For those of you who may not know or may have forgotten, I am a teacher. It is a responsibility I take very seriously, possibly more so now than ever before. When I became a teacher, I knew it was my responsibility to teach my students how to read, write and do math. It was my responsibility to broaden their vocabularies, expand their knowledge of all things scientific, and create in them a love of history. Nine years later, I have a new responsibility to add to all the others. In a very real way, I am responsible for the safety of every child that passes through my classroom door.
Don't get me wrong. Teachers have always been responsible for the safety of their pupils. However, when I first started teaching that meant counting heads before the bus left to make sure we didn't leave anybody behind on the field trip. It meant keeping a watchful eye on the playground during recess to make sure everyone was playing nicely. It meant keeping disagreements from turning into pushing, shoving, and hitting. Now, though, it means something different.
Keeping students safe in the modern era means running a background check on their parents before allowing them to chaperone the field trip. It means running those same parents' driver's licenses through a machine which checks a national database to ensure they aren't a convicted sex offender before allowing them to enter the classroom. Keeping my students safe means that if a parent shows up at my classroom door without a printed visitors badge, I must call the office immediately. In fact, even with a visitor's badge, I am never permitted to release a student to a parent that shows up at my door. All early dismissals are to be authorized through the office via the intercom system, not by the parent showing up and requesting their child from the teacher. These are safety measures that we have all come to accept as necessary.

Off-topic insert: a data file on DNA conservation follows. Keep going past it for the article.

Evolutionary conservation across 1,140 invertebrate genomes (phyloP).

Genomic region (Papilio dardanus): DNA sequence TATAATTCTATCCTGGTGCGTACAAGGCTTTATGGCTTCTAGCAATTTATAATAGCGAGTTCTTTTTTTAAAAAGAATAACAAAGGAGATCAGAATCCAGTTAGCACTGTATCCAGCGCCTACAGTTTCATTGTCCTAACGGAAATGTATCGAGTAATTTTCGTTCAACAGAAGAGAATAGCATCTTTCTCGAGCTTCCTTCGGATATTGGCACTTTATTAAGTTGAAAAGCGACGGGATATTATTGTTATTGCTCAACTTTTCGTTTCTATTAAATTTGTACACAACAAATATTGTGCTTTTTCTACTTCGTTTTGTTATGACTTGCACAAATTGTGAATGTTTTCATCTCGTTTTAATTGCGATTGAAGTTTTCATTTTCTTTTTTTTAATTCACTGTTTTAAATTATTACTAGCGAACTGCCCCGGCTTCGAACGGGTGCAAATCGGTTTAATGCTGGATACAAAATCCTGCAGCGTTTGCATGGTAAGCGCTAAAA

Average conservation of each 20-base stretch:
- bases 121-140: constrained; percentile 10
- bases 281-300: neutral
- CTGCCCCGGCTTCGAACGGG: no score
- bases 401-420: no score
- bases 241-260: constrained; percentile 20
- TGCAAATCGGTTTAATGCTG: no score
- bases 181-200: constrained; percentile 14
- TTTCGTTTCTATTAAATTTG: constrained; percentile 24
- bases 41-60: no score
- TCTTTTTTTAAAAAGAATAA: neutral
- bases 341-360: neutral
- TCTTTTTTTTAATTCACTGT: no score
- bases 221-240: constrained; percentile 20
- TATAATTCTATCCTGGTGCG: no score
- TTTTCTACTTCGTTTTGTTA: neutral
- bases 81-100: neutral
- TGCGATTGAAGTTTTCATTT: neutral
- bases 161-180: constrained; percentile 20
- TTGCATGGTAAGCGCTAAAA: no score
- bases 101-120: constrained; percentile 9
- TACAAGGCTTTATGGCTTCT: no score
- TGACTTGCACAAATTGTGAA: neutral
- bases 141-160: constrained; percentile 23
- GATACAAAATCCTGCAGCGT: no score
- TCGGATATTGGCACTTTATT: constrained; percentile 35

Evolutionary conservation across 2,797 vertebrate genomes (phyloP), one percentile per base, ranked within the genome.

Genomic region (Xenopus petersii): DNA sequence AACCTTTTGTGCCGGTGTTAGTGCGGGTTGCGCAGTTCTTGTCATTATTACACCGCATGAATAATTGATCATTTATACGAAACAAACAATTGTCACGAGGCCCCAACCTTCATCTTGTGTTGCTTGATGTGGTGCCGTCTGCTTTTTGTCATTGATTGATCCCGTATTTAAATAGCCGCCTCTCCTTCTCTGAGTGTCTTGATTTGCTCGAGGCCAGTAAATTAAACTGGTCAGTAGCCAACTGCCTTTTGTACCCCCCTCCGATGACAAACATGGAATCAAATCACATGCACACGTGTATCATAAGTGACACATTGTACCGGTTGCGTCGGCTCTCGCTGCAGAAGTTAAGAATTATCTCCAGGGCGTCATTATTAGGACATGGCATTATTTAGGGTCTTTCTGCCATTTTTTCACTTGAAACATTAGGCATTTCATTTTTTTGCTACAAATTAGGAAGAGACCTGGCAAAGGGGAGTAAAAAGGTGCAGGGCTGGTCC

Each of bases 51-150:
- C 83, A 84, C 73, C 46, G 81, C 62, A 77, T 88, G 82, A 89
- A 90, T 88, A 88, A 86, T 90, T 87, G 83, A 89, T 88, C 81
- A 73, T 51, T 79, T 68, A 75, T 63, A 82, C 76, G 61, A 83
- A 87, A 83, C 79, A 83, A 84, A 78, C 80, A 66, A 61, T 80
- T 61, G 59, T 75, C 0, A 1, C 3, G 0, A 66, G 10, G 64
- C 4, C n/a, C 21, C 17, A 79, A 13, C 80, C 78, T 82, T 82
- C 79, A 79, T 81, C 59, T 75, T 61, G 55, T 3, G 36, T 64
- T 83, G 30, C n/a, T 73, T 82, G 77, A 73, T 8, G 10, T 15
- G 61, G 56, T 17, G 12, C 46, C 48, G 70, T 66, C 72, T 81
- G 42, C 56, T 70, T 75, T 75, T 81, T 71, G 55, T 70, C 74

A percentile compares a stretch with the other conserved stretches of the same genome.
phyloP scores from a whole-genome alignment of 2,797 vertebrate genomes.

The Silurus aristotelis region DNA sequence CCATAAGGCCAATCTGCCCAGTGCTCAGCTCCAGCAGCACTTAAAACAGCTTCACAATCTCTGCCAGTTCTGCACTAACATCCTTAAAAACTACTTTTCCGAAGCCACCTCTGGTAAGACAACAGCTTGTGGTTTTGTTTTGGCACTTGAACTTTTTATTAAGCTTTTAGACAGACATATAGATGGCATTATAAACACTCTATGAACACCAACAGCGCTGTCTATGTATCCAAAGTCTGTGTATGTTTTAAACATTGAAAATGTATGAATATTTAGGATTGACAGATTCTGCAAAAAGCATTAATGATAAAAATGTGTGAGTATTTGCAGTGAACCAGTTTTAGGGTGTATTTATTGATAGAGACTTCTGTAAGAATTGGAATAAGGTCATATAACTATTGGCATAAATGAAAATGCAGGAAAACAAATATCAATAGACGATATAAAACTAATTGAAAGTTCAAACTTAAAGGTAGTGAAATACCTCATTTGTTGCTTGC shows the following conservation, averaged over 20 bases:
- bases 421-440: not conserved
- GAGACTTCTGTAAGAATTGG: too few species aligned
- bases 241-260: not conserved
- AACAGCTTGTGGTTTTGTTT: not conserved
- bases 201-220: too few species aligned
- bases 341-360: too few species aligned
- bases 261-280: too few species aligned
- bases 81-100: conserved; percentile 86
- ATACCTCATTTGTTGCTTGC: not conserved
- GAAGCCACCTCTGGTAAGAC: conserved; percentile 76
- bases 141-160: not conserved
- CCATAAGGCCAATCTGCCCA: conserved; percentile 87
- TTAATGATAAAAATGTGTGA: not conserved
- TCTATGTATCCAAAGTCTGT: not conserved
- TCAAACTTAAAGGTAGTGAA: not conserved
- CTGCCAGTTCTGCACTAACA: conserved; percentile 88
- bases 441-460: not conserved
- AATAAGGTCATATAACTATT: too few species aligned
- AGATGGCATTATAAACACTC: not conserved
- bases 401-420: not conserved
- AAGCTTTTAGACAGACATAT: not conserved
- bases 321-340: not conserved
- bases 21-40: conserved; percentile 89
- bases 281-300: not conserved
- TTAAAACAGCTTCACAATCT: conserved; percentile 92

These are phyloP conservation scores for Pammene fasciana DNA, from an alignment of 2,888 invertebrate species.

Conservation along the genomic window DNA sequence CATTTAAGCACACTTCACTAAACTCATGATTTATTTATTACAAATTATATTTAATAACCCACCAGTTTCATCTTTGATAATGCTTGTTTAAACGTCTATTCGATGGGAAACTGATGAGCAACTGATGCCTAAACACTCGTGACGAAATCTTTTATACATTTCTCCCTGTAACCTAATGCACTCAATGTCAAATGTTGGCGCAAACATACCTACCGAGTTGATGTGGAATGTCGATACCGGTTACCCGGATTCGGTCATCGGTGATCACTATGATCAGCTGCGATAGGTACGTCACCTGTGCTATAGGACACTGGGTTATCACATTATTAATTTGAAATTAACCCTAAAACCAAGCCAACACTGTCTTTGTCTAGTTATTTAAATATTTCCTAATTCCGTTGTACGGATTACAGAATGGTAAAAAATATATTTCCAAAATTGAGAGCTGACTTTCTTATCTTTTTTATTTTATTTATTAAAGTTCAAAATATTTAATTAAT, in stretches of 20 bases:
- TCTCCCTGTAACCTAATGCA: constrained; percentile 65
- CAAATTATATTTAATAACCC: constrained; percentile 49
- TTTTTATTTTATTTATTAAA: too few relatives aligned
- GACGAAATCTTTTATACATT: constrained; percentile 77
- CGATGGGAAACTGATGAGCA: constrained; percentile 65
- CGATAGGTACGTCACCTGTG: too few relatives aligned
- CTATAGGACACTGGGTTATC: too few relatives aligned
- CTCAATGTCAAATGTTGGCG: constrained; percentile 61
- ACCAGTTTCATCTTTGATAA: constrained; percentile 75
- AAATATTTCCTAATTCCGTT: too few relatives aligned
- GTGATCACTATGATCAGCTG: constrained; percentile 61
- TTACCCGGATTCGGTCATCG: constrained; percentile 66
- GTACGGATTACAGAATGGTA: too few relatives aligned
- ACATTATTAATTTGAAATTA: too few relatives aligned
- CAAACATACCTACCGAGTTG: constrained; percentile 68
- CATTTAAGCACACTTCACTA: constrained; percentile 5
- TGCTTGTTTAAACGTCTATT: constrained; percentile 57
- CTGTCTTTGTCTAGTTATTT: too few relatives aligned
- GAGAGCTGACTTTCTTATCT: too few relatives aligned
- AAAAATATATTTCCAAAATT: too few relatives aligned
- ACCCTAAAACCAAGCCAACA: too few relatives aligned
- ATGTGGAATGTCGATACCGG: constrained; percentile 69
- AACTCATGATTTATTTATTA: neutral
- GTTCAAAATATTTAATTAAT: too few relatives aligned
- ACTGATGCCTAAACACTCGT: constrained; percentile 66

In the modern era, keeping students safe means not just practicing fire drills, but earthquake drills, tornado drills, gas leak drills, and yes, shooter in the building drills.
In an act of kindness, my principal kept the students and staff completely in the dark about the horrors unfolding in Connecticut last Friday. One parent showed up in the classroom that day to volunteer. I wasn't expecting the parent, but I also wasn't unhappy to see him as I desperately needed spelling lists and math homeworks copied. I later realized that he had come in more to put eyes on his child than to help with my copying needs.
Ironically, our school had scheduled a safety drill for that Friday afternoon. Which drill you ask? Was it the earthquake drill, the tornado drill, the gas leak drill? No, it was the shooter in the building drill. Officially, it's called a lock down drill, but the jist of the drill is that we practice what to do if there is an armed intruder in the building. We held the drill in spite of the days events, which some might view as in poor taste, but the other option would have been to do the drill on Monday, when the children would have known about Connecticut and been that much more scared.